For high-end two-channel sound, I would have the FireWire connection on the soundcard deliver data to my FireWire-enabled dCS upsampler-DAC combo, which would then pass the signal to an AVTAC Pasiphae attenuator. This would be connected via its serial port to the computer, allowing volume control from my keyboard or computer remote. The same idea could be applied if I wanted high-end multichannel -- port the data from the computer to a Lexicon or other dedicated high-end outboard processor, and thence to the amps and speakers.

The possibilities are multifarious. My computer HT center could act as a music and video server for systems in other parts of the house -- perhaps wirelessly. It could control my furnace and lights. With Internet cameras and motion detectors, I could give new meaning to the phrase monitored alarm system. Add a microphone, and my Internet connection could be set up to allow videoconferencing on the big screen with my friend (who would have a compatible/similar setup) on Easter Island. And no long-distance charges, thank you very much.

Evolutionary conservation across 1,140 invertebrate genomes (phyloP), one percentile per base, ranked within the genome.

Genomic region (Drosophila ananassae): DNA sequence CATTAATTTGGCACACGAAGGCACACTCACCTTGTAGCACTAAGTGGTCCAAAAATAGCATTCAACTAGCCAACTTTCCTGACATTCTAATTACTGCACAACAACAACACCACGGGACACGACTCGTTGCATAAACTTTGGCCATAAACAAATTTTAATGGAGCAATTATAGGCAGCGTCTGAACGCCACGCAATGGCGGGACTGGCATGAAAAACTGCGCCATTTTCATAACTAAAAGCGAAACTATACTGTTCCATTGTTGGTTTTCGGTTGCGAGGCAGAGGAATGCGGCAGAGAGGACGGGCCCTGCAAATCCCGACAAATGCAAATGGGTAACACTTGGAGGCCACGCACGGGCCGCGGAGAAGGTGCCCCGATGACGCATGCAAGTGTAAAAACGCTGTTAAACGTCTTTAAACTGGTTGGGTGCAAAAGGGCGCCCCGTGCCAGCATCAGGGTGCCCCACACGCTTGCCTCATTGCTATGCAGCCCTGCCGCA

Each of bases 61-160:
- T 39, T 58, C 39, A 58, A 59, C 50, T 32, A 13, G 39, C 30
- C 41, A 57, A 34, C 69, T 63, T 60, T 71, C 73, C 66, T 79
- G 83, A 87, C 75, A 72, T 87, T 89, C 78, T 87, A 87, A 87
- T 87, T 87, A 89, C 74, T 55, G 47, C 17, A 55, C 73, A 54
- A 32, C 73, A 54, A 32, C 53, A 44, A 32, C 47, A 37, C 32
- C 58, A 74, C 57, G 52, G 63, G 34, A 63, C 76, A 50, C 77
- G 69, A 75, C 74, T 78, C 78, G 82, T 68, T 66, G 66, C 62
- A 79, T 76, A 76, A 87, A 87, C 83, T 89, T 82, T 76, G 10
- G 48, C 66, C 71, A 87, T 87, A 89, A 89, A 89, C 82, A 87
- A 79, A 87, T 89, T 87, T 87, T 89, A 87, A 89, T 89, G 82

That was about the extent of my fantasy. So imagine my surprise when I learned of the new Gateway FMC-901X, currently sold out and stalled in production. This and a number of other "Media PC" units from other computer manufacturers (Dell, HP, Toshiba, and ZT Group come to mind) offer, in essence, the functionality described above, with a nifty TiVo-esque ability to record video broadcasts to memory on the fly through the XP Media Edition of Microsoft’s Windows. This allows you to pause, rewind, and fast-forward broadcasts that you’re watching in real time from your content provider of choice (antenna, cable, or satellite).

Video, and probably audio, quality are still an issue, but the word is that the Gateway FMC-901X comes close enough for love to the current state of the video art. Also, the 901X looks like an audio component rather than a beige box, and has three nifty user-interface devices: a remote, a compact wireless keyboard, and an "air mouse" that can be used on a surface or in the air by virtue of internal motion sensors.

Forget Internet toasters. Convergence is here now, and it’s being perpetrated by Men Who Do Not Sleep With Record Executives. Go Bill go.

...Ross Mantle